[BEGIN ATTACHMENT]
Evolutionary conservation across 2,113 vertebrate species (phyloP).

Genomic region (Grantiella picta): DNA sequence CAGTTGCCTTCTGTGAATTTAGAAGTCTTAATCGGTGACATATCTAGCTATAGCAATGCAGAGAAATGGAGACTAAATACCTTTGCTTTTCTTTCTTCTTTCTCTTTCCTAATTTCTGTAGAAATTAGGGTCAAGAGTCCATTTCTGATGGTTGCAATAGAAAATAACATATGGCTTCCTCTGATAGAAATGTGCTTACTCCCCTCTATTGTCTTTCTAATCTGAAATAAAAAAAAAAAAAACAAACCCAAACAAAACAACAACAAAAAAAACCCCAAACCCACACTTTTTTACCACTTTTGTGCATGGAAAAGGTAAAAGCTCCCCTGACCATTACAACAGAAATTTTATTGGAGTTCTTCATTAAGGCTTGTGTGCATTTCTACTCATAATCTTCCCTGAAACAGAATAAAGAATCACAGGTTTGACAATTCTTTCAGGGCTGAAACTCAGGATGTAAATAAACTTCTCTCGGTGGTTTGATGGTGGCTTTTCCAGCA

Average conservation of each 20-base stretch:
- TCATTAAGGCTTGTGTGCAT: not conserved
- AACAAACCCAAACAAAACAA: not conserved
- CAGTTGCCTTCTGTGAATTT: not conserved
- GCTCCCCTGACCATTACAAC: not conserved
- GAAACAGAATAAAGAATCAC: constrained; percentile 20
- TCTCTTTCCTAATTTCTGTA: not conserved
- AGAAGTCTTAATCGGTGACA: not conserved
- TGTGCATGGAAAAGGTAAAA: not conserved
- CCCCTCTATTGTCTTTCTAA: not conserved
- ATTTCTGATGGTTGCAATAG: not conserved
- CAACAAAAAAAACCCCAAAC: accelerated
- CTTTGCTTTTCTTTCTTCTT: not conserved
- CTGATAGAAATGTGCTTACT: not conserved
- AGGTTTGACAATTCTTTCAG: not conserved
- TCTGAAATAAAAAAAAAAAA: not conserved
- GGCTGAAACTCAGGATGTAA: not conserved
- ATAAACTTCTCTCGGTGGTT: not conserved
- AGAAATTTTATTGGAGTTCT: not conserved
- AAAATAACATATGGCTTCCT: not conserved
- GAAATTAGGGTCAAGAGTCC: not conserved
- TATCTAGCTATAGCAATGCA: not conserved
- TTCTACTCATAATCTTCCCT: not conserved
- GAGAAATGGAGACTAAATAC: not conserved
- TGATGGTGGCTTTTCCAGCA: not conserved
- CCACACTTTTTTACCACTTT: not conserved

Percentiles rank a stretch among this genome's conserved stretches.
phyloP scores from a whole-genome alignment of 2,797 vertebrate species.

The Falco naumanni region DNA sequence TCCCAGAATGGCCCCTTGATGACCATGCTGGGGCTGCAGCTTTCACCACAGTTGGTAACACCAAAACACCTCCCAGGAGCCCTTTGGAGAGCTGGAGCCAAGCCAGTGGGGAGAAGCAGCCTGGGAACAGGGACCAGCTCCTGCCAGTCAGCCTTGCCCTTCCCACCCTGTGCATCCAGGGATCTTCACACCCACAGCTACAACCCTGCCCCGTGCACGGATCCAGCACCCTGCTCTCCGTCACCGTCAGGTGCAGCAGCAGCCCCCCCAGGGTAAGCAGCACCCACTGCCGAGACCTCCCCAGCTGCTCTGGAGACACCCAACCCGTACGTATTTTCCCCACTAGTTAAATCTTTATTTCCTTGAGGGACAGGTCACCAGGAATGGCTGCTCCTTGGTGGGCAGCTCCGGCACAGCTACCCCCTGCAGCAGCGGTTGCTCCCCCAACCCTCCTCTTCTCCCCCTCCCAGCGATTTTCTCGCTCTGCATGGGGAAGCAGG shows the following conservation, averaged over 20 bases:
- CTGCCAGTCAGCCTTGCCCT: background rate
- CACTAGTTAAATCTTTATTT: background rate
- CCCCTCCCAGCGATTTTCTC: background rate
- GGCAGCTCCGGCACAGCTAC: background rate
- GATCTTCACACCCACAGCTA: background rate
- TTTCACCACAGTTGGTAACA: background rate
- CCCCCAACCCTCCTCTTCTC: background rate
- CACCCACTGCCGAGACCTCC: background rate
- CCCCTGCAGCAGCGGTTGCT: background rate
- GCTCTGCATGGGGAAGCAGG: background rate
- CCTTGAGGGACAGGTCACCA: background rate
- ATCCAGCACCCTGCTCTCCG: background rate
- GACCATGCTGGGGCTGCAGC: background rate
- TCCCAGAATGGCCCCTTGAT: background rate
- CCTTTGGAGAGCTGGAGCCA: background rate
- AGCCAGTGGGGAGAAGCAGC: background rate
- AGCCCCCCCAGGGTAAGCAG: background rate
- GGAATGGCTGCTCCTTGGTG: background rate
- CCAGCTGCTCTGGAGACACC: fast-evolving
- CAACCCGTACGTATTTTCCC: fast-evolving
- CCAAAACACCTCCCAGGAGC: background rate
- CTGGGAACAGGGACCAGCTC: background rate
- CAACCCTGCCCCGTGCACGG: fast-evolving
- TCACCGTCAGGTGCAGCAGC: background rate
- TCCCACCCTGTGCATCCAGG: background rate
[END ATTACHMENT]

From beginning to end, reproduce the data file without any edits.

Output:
Evolutionary conservation across 2,113 vertebrate species (phyloP).

Genomic region (Grantiella picta): DNA sequence CAGTTGCCTTCTGTGAATTTAGAAGTCTTAATCGGTGACATATCTAGCTATAGCAATGCAGAGAAATGGAGACTAAATACCTTTGCTTTTCTTTCTTCTTTCTCTTTCCTAATTTCTGTAGAAATTAGGGTCAAGAGTCCATTTCTGATGGTTGCAATAGAAAATAACATATGGCTTCCTCTGATAGAAATGTGCTTACTCCCCTCTATTGTCTTTCTAATCTGAAATAAAAAAAAAAAAAACAAACCCAAACAAAACAACAACAAAAAAAACCCCAAACCCACACTTTTTTACCACTTTTGTGCATGGAAAAGGTAAAAGCTCCCCTGACCATTACAACAGAAATTTTATTGGAGTTCTTCATTAAGGCTTGTGTGCATTTCTACTCATAATCTTCCCTGAAACAGAATAAAGAATCACAGGTTTGACAATTCTTTCAGGGCTGAAACTCAGGATGTAAATAAACTTCTCTCGGTGGTTTGATGGTGGCTTTTCCAGCA

Average conservation of each 20-base stretch:
- TCATTAAGGCTTGTGTGCAT: not conserved
- AACAAACCCAAACAAAACAA: not conserved
- CAGTTGCCTTCTGTGAATTT: not conserved
- GCTCCCCTGACCATTACAAC: not conserved
- GAAACAGAATAAAGAATCAC: constrained; percentile 20
- TCTCTTTCCTAATTTCTGTA: not conserved
- AGAAGTCTTAATCGGTGACA: not conserved
- TGTGCATGGAAAAGGTAAAA: not conserved
- CCCCTCTATTGTCTTTCTAA: not conserved
- ATTTCTGATGGTTGCAATAG: not conserved
- CAACAAAAAAAACCCCAAAC: accelerated
- CTTTGCTTTTCTTTCTTCTT: not conserved
- CTGATAGAAATGTGCTTACT: not conserved
- AGGTTTGACAATTCTTTCAG: not conserved
- TCTGAAATAAAAAAAAAAAA: not conserved
- GGCTGAAACTCAGGATGTAA: not conserved
- ATAAACTTCTCTCGGTGGTT: not conserved
- AGAAATTTTATTGGAGTTCT: not conserved
- AAAATAACATATGGCTTCCT: not conserved
- GAAATTAGGGTCAAGAGTCC: not conserved
- TATCTAGCTATAGCAATGCA: not conserved
- TTCTACTCATAATCTTCCCT: not conserved
- GAGAAATGGAGACTAAATAC: not conserved
- TGATGGTGGCTTTTCCAGCA: not conserved
- CCACACTTTTTTACCACTTT: not conserved

Percentiles rank a stretch among this genome's conserved stretches.
phyloP scores from a whole-genome alignment of 2,797 vertebrate species.

The Falco naumanni region DNA sequence TCCCAGAATGGCCCCTTGATGACCATGCTGGGGCTGCAGCTTTCACCACAGTTGGTAACACCAAAACACCTCCCAGGAGCCCTTTGGAGAGCTGGAGCCAAGCCAGTGGGGAGAAGCAGCCTGGGAACAGGGACCAGCTCCTGCCAGTCAGCCTTGCCCTTCCCACCCTGTGCATCCAGGGATCTTCACACCCACAGCTACAACCCTGCCCCGTGCACGGATCCAGCACCCTGCTCTCCGTCACCGTCAGGTGCAGCAGCAGCCCCCCCAGGGTAAGCAGCACCCACTGCCGAGACCTCCCCAGCTGCTCTGGAGACACCCAACCCGTACGTATTTTCCCCACTAGTTAAATCTTTATTTCCTTGAGGGACAGGTCACCAGGAATGGCTGCTCCTTGGTGGGCAGCTCCGGCACAGCTACCCCCTGCAGCAGCGGTTGCTCCCCCAACCCTCCTCTTCTCCCCCTCCCAGCGATTTTCTCGCTCTGCATGGGGAAGCAGG shows the following conservation, averaged over 20 bases:
- CTGCCAGTCAGCCTTGCCCT: background rate
- CACTAGTTAAATCTTTATTT: background rate
- CCCCTCCCAGCGATTTTCTC: background rate
- GGCAGCTCCGGCACAGCTAC: background rate
- GATCTTCACACCCACAGCTA: background rate
- TTTCACCACAGTTGGTAACA: background rate
- CCCCCAACCCTCCTCTTCTC: background rate
- CACCCACTGCCGAGACCTCC: background rate
- CCCCTGCAGCAGCGGTTGCT: background rate
- GCTCTGCATGGGGAAGCAGG: background rate
- CCTTGAGGGACAGGTCACCA: background rate
- ATCCAGCACCCTGCTCTCCG: background rate
- GACCATGCTGGGGCTGCAGC: background rate
- TCCCAGAATGGCCCCTTGAT: background rate
- CCTTTGGAGAGCTGGAGCCA: background rate
- AGCCAGTGGGGAGAAGCAGC: background rate
- AGCCCCCCCAGGGTAAGCAG: background rate
- GGAATGGCTGCTCCTTGGTG: background rate
- CCAGCTGCTCTGGAGACACC: fast-evolving
- CAACCCGTACGTATTTTCCC: fast-evolving
- CCAAAACACCTCCCAGGAGC: background rate
- CTGGGAACAGGGACCAGCTC: background rate
- CAACCCTGCCCCGTGCACGG: fast-evolving
- TCACCGTCAGGTGCAGCAGC: background rate
- TCCCACCCTGTGCATCCAGG: background rate